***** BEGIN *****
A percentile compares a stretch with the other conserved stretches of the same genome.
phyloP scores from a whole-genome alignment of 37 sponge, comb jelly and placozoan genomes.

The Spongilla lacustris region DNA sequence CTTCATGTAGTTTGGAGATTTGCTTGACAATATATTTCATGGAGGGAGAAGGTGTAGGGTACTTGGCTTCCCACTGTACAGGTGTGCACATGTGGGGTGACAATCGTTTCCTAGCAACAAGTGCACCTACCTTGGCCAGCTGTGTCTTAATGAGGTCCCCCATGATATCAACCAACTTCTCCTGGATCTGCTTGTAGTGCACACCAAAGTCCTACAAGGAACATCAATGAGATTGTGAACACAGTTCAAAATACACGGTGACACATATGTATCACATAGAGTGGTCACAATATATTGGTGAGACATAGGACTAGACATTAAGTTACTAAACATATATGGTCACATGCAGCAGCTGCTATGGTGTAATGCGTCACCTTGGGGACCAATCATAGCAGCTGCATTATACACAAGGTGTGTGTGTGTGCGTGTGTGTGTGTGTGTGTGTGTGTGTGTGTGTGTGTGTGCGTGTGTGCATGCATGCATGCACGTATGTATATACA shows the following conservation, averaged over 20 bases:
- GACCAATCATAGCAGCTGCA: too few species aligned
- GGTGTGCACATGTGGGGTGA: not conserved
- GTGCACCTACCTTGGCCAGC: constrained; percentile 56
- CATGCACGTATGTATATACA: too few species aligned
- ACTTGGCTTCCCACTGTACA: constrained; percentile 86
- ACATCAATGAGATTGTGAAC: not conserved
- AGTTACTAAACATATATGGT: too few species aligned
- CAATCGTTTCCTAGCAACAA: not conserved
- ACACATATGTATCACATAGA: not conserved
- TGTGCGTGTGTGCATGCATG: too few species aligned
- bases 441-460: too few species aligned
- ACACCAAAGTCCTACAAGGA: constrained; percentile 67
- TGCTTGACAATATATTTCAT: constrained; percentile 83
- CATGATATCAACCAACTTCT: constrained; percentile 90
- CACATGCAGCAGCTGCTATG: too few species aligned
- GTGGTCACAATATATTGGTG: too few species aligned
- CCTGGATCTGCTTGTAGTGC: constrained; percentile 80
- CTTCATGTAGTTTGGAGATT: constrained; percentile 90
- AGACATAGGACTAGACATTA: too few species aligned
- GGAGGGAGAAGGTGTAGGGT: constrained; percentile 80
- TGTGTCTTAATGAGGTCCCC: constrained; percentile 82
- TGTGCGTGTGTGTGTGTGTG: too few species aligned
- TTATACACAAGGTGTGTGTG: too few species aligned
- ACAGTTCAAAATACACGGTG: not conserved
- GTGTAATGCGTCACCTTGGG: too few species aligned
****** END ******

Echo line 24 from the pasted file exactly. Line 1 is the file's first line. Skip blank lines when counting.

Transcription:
- TGTGTCTTAATGAGGTCCCC: constrained; percentile 82